The next day we were ordered to proceed to the James River, casting anchor about dark alongside the gun-boat Port Royal. A little boat’s crew came to visit us and the crowd on deck are electrified by the news we hear from them.

“McClellan cut to pieces, the left wing 23 miles back, and the whole army on the skedaddle.”

The captain of the Port Royal gives the parting advice to Capt. Woods of the Daniel Webster to hurry up in the morning as soon as it is light, keep all the ladies below, and don’t be surprised to see a shot across your bows any time.

War-time sketch of Harrison's Landing in Harper's Weekly. James River appears in background.
                PANORAMA: Present-day view of Harrison's Landing, site of massive
       Union presence during Civil War.  (Click at upper right for full-screen experience.)

Nursing the Wounded at Harrison’s Landing

The diary of July 1 says: Wake early to find ourselves steaming rapidly up the James River. Reach Harrison’s Landing at 7 o’clock. Find crowds of sick, wounded and worn-out men engaged in the recent battles. It is not long before Mrs. Fales and I are among them feeding and questioning. None of these were very seriously wounded, but all were seriously hungry and demolished the rations with skill of veterans.

We are at the Landing several hours receiving many to be examined and have wounds dressed, and then to be sent to another boat. Our load numbers finally about 300. Mrs. Fales’s supplies all the provisions we have for the sick, and she deals them out lavishly all day long, forgetting even to eat any dinner herself. For my own part I am busy all day helping here and there. Some wounds I wash and bandage. One shattered finger I wash and leave covered till a surgeon comes. He takes out his knife and before I know it the finger is left there for me to pick up and throw away!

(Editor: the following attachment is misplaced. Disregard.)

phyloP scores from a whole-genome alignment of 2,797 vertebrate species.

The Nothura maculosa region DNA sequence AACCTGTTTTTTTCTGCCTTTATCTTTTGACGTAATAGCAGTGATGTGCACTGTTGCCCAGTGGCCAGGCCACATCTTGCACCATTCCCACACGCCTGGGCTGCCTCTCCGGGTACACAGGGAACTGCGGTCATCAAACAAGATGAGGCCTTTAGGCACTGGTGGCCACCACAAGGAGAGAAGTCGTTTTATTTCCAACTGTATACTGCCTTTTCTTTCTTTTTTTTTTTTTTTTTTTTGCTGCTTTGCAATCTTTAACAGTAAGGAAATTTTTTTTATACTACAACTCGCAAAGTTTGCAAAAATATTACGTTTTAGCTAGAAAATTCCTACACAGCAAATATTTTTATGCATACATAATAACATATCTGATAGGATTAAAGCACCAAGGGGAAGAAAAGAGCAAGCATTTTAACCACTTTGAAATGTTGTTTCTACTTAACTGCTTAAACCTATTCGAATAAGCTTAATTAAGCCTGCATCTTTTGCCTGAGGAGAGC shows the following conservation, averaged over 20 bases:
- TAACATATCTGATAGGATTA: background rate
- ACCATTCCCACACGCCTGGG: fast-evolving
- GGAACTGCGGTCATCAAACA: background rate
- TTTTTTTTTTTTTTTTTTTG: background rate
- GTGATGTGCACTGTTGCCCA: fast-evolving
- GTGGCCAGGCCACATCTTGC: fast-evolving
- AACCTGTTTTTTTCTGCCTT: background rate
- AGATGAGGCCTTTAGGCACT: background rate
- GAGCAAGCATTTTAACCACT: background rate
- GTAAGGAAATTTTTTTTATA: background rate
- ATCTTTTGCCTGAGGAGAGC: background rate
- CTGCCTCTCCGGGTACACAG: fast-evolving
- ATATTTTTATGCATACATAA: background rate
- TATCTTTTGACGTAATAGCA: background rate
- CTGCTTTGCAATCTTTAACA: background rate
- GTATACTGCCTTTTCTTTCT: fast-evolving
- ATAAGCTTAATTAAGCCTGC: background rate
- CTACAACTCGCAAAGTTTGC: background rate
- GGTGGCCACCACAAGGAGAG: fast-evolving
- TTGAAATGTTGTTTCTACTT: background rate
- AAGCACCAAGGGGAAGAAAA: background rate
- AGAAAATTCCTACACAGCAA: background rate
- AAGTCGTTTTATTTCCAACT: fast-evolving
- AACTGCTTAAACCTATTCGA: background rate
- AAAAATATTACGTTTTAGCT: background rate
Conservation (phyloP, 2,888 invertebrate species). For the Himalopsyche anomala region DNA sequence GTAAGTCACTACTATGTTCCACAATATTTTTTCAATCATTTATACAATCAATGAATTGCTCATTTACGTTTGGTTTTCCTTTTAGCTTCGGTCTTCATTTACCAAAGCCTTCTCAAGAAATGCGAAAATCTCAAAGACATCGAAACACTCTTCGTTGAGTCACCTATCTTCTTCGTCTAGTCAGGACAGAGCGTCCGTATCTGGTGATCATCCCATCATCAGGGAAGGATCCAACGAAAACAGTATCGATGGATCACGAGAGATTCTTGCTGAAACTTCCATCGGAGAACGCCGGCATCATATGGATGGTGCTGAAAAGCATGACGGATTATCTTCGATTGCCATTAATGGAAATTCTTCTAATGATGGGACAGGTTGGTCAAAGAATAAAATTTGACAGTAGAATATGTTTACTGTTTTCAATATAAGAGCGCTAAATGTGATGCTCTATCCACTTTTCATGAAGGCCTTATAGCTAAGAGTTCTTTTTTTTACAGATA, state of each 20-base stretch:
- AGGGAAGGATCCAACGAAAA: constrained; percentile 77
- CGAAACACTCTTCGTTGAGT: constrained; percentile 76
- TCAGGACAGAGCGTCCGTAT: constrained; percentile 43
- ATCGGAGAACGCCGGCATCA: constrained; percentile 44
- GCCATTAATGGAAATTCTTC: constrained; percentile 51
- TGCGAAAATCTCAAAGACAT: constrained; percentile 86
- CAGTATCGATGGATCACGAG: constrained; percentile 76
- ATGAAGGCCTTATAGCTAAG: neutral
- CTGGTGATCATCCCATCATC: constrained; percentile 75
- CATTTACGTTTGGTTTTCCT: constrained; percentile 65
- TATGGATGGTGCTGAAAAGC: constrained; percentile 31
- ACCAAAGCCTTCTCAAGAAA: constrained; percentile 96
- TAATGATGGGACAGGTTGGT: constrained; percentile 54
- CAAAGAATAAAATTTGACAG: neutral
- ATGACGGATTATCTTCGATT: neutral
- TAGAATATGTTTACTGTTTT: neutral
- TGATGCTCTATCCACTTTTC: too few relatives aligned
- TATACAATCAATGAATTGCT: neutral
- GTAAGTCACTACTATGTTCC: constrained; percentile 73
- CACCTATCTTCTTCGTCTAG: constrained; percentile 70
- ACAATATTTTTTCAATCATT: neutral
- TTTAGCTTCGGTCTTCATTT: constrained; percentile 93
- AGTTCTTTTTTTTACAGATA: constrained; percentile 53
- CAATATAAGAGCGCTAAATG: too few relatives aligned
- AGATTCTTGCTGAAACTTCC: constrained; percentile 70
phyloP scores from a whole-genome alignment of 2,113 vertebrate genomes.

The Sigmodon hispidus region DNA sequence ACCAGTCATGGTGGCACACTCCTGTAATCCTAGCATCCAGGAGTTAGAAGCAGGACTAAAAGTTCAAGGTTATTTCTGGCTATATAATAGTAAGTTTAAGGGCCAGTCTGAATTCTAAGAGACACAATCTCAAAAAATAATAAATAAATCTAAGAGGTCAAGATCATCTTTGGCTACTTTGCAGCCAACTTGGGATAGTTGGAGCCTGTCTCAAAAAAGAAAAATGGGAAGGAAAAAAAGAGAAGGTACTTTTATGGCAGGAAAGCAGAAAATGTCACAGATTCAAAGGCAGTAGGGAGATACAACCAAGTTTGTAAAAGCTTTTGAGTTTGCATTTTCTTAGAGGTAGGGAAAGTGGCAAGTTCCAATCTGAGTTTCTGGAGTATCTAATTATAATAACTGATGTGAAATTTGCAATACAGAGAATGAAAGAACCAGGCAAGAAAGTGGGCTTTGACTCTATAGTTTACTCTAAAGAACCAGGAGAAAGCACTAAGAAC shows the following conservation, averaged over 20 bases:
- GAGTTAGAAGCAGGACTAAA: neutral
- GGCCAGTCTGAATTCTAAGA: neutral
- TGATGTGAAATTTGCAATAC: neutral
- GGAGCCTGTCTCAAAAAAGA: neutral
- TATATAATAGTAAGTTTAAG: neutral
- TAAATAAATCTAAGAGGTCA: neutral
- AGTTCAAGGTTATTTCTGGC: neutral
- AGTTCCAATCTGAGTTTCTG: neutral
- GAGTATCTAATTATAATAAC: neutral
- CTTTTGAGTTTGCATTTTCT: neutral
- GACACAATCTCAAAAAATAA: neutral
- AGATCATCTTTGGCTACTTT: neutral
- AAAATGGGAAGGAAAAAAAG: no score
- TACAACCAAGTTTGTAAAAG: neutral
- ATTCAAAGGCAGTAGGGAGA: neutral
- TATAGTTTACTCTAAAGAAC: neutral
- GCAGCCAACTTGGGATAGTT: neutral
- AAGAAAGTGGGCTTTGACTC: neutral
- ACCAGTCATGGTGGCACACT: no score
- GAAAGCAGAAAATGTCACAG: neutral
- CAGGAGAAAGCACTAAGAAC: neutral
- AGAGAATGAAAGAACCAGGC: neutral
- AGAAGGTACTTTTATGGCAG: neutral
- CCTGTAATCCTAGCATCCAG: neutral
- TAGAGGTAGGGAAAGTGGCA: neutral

Berkeley Plantation mansion at Harrison's Landing, Va., where
Maria Hall served as a nurse in July 1862.
One man was struggling in vain to dress a wound on his shoulder. Offering to help him I found him so much in need of cleaning up generally that I proposed to him that he should wash his face first. “Wash my face,” said he, as if the idea were new to him, “why I haven’t washed my face since the 24th of June!”

 “Well,” said I, “Would you like to try it for a change?”

“I guess so,” he answered; “you see we hadn’t any water to spare for our face down on the Chickahominy; we drank water that we wouldn’t give to a dog at home.”

I brought him a basin of water, soap, towel and a clean shirt and left him to these luxuries. You should have heard him laugh when I came again to find him. “Don’t know me now I’m so clean, do you?”

This story is good to tell to those who are fond of quoting that other story of the young lady who went one morning into a city hospital and proposed to bathe the head of a sick soldier. The soldier declined her offer with thanks, but she insisted saying, “Let me bathe your head, I want so much to be useful.”

“Well,” he sighed, “you can if you want to so bad, but you are the 14th one who has done it this morning.”